The user configuring the Optimizer the first time will need to be have the CREATE_VOLUME permission on the main catalog. Requirements no 4 (above) and 5 are needed so that the Lakehouse Optimizer init script get’s uploaded to the Databricks Unity Catalog and the Catalog configured to use it.

 


I. Installation Guide

 

 

Step 1. In the Azure portal create a resource group for your deployment

resource group creation

If you don’t have sufficient rights to create a resource group, you will need to have contributor role assigned for this resource group to be able to run the installation script.

 

Step 2. Open up a PowerShell in the Azure portal.

Use PowerShell prompt for next steps.

If you are starting PowerShell for the first time, you need to add storage permissions for your account.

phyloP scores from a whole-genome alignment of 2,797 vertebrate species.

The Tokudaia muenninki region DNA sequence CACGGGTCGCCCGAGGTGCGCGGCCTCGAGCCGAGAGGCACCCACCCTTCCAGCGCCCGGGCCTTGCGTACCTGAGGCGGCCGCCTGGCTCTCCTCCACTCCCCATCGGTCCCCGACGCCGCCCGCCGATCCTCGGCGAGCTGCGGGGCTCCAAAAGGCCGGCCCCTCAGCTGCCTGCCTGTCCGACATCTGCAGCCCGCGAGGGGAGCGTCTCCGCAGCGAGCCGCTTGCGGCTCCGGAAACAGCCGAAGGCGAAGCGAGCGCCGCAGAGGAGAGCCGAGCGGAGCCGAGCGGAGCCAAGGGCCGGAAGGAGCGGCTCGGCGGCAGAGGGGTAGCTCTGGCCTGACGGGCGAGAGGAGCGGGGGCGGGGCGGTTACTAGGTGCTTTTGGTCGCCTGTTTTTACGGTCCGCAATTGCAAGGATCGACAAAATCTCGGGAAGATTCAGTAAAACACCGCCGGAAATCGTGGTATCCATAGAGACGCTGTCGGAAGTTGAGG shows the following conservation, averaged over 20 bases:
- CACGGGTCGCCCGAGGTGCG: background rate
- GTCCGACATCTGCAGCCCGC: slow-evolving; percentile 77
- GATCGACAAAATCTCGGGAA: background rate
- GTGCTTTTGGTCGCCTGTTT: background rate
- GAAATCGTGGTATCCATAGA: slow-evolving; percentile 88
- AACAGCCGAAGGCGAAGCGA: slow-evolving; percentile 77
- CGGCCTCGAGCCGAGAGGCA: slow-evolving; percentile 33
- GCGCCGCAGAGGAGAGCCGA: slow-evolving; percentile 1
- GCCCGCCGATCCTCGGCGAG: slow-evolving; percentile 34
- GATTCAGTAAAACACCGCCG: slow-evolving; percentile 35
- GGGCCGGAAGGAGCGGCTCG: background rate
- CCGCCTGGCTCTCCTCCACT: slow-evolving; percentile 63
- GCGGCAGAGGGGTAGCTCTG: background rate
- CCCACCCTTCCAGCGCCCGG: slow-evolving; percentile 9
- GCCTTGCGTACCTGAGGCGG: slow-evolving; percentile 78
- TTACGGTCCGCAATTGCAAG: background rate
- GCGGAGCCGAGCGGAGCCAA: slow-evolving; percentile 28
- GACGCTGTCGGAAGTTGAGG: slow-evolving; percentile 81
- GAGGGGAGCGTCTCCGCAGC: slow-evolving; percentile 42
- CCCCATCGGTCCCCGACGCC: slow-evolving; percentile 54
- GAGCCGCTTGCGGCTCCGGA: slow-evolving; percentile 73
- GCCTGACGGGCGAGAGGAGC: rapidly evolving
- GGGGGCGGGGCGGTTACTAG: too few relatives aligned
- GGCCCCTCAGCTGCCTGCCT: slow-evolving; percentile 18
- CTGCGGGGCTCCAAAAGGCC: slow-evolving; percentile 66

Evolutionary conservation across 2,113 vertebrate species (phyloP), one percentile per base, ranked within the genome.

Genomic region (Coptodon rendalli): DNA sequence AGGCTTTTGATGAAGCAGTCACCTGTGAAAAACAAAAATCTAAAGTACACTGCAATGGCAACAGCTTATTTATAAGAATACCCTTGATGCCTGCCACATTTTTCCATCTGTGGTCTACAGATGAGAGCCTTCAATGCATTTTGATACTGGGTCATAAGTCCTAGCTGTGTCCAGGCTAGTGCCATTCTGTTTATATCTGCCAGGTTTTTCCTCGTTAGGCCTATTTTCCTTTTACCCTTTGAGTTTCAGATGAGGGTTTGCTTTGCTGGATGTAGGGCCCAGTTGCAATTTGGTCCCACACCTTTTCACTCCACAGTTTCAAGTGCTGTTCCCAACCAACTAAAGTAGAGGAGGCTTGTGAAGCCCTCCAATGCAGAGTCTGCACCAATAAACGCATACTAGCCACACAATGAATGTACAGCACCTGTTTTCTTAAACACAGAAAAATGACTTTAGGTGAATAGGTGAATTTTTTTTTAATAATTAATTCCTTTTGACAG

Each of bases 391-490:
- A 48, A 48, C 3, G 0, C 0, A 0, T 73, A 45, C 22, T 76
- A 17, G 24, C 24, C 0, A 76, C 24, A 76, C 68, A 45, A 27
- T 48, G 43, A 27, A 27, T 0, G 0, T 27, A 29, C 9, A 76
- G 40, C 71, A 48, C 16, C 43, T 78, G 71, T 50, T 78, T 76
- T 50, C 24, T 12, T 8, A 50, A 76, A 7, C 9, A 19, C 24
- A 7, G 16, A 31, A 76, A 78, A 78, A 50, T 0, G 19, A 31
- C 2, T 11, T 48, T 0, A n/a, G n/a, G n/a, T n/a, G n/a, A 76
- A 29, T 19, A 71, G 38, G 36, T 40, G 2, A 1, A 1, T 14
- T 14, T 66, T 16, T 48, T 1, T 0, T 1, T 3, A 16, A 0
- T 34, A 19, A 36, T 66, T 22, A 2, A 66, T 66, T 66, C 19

Storage Account contributor on the Azure Subscription will grant you sufficient rights to start PowerShell.

 

Step 3. Run the below code snippet to download the deployment archive, unzip it, and change directory into the newly expanded archive:

Unzip using:

wget https://bplmdemoappstg.blob.core.windows.net/deployment/vm-azure/lho-az.zip unzip lho-az.zip -d lho cd lho

 

Step 4. Prepare deployment information by gathering some information and creating the parameter object

$params = @{'SubscriptionID'="azure_subscription_id" 'Resourcegroup' = "resource_group_name" 'AdminEmail' = "admin_email" 'BaseApplicationName' = 'descriptive_name' 'ACRUsername' = 'container_registry_username' 'DNSPrefix' = "friendly_name_for_app_url"}